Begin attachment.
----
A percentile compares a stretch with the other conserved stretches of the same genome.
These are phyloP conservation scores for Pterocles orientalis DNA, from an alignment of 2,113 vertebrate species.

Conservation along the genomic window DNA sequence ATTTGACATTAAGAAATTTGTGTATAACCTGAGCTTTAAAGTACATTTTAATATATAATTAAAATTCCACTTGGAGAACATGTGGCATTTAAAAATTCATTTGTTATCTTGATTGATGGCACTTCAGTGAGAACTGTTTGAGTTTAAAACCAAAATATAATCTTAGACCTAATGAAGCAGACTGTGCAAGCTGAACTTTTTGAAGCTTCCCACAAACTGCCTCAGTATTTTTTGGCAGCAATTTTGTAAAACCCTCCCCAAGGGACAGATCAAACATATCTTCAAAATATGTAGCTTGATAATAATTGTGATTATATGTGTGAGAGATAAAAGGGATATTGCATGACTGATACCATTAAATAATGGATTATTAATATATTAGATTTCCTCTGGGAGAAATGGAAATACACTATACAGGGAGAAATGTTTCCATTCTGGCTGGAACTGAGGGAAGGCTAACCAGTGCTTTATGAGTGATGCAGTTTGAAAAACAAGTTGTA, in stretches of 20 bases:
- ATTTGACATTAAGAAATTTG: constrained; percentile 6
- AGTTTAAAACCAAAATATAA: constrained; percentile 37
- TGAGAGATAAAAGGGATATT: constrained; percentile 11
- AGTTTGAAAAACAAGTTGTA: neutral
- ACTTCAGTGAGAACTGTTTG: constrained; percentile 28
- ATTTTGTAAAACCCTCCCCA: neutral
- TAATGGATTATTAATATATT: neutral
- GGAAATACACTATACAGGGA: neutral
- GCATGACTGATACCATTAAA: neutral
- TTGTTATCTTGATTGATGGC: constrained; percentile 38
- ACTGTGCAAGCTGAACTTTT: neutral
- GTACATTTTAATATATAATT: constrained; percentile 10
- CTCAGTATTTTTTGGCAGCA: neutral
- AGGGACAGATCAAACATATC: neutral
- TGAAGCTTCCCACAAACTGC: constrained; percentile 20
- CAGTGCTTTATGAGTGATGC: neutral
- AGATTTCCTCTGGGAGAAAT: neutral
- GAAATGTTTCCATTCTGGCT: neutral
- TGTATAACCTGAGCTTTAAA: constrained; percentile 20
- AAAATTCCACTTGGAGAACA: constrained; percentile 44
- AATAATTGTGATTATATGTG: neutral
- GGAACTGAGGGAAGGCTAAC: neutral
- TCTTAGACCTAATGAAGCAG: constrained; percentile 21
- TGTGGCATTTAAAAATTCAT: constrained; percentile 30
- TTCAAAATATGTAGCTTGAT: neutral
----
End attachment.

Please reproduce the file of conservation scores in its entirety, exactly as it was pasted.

A percentile compares a stretch with the other conserved stretches of the same genome.
These are phyloP conservation scores for Pterocles orientalis DNA, from an alignment of 2,113 vertebrate species.

Conservation along the genomic window DNA sequence ATTTGACATTAAGAAATTTGTGTATAACCTGAGCTTTAAAGTACATTTTAATATATAATTAAAATTCCACTTGGAGAACATGTGGCATTTAAAAATTCATTTGTTATCTTGATTGATGGCACTTCAGTGAGAACTGTTTGAGTTTAAAACCAAAATATAATCTTAGACCTAATGAAGCAGACTGTGCAAGCTGAACTTTTTGAAGCTTCCCACAAACTGCCTCAGTATTTTTTGGCAGCAATTTTGTAAAACCCTCCCCAAGGGACAGATCAAACATATCTTCAAAATATGTAGCTTGATAATAATTGTGATTATATGTGTGAGAGATAAAAGGGATATTGCATGACTGATACCATTAAATAATGGATTATTAATATATTAGATTTCCTCTGGGAGAAATGGAAATACACTATACAGGGAGAAATGTTTCCATTCTGGCTGGAACTGAGGGAAGGCTAACCAGTGCTTTATGAGTGATGCAGTTTGAAAAACAAGTTGTA, in stretches of 20 bases:
- ATTTGACATTAAGAAATTTG: constrained; percentile 6
- AGTTTAAAACCAAAATATAA: constrained; percentile 37
- TGAGAGATAAAAGGGATATT: constrained; percentile 11
- AGTTTGAAAAACAAGTTGTA: neutral
- ACTTCAGTGAGAACTGTTTG: constrained; percentile 28
- ATTTTGTAAAACCCTCCCCA: neutral
- TAATGGATTATTAATATATT: neutral
- GGAAATACACTATACAGGGA: neutral
- GCATGACTGATACCATTAAA: neutral
- TTGTTATCTTGATTGATGGC: constrained; percentile 38
- ACTGTGCAAGCTGAACTTTT: neutral
- GTACATTTTAATATATAATT: constrained; percentile 10
- CTCAGTATTTTTTGGCAGCA: neutral
- AGGGACAGATCAAACATATC: neutral
- TGAAGCTTCCCACAAACTGC: constrained; percentile 20
- CAGTGCTTTATGAGTGATGC: neutral
- AGATTTCCTCTGGGAGAAAT: neutral
- GAAATGTTTCCATTCTGGCT: neutral
- TGTATAACCTGAGCTTTAAA: constrained; percentile 20
- AAAATTCCACTTGGAGAACA: constrained; percentile 44
- AATAATTGTGATTATATGTG: neutral
- GGAACTGAGGGAAGGCTAAC: neutral
- TCTTAGACCTAATGAAGCAG: constrained; percentile 21
- TGTGGCATTTAAAAATTCAT: constrained; percentile 30
- TTCAAAATATGTAGCTTGAT: neutral